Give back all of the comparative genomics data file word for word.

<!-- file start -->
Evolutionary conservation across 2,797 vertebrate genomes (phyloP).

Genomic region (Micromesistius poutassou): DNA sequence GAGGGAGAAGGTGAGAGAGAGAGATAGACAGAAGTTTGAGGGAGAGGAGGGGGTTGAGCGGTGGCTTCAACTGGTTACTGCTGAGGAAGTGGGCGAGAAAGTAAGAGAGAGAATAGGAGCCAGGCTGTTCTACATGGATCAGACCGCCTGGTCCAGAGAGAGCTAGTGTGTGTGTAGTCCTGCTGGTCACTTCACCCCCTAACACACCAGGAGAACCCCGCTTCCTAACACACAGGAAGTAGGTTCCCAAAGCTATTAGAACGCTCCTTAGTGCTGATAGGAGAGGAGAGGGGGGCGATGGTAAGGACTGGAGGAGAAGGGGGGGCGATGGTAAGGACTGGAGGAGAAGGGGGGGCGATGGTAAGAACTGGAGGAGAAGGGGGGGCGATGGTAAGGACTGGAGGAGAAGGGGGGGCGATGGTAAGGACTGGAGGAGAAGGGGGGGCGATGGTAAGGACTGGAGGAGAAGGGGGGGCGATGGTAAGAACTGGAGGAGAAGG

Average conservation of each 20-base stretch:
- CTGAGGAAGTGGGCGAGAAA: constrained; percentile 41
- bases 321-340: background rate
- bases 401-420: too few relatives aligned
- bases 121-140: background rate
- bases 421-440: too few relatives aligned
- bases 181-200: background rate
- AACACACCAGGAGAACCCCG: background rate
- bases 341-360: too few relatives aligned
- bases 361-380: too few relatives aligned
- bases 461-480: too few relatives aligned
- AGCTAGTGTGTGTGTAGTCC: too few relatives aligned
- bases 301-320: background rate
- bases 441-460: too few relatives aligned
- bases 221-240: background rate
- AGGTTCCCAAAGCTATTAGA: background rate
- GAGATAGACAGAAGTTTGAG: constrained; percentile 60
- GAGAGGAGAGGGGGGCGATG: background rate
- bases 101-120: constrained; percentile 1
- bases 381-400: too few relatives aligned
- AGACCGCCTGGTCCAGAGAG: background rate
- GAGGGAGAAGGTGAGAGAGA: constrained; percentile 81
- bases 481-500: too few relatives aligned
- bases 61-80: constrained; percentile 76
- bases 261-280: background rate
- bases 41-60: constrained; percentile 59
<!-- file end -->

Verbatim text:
Evolutionary conservation across 2,797 vertebrate genomes (phyloP).

Genomic region (Micromesistius poutassou): DNA sequence GAGGGAGAAGGTGAGAGAGAGAGATAGACAGAAGTTTGAGGGAGAGGAGGGGGTTGAGCGGTGGCTTCAACTGGTTACTGCTGAGGAAGTGGGCGAGAAAGTAAGAGAGAGAATAGGAGCCAGGCTGTTCTACATGGATCAGACCGCCTGGTCCAGAGAGAGCTAGTGTGTGTGTAGTCCTGCTGGTCACTTCACCCCCTAACACACCAGGAGAACCCCGCTTCCTAACACACAGGAAGTAGGTTCCCAAAGCTATTAGAACGCTCCTTAGTGCTGATAGGAGAGGAGAGGGGGGCGATGGTAAGGACTGGAGGAGAAGGGGGGGCGATGGTAAGGACTGGAGGAGAAGGGGGGGCGATGGTAAGAACTGGAGGAGAAGGGGGGGCGATGGTAAGGACTGGAGGAGAAGGGGGGGCGATGGTAAGGACTGGAGGAGAAGGGGGGGCGATGGTAAGGACTGGAGGAGAAGGGGGGGCGATGGTAAGAACTGGAGGAGAAGG

Average conservation of each 20-base stretch:
- CTGAGGAAGTGGGCGAGAAA: constrained; percentile 41
- bases 321-340: background rate
- bases 401-420: too few relatives aligned
- bases 121-140: background rate
- bases 421-440: too few relatives aligned
- bases 181-200: background rate
- AACACACCAGGAGAACCCCG: background rate
- bases 341-360: too few relatives aligned
- bases 361-380: too few relatives aligned
- bases 461-480: too few relatives aligned
- AGCTAGTGTGTGTGTAGTCC: too few relatives aligned
- bases 301-320: background rate
- bases 441-460: too few relatives aligned
- bases 221-240: background rate
- AGGTTCCCAAAGCTATTAGA: background rate
- GAGATAGACAGAAGTTTGAG: constrained; percentile 60
- GAGAGGAGAGGGGGGCGATG: background rate
- bases 101-120: constrained; percentile 1
- bases 381-400: too few relatives aligned
- AGACCGCCTGGTCCAGAGAG: background rate
- GAGGGAGAAGGTGAGAGAGA: constrained; percentile 81
- bases 481-500: too few relatives aligned
- bases 61-80: constrained; percentile 76
- bases 261-280: background rate
- bases 41-60: constrained; percentile 59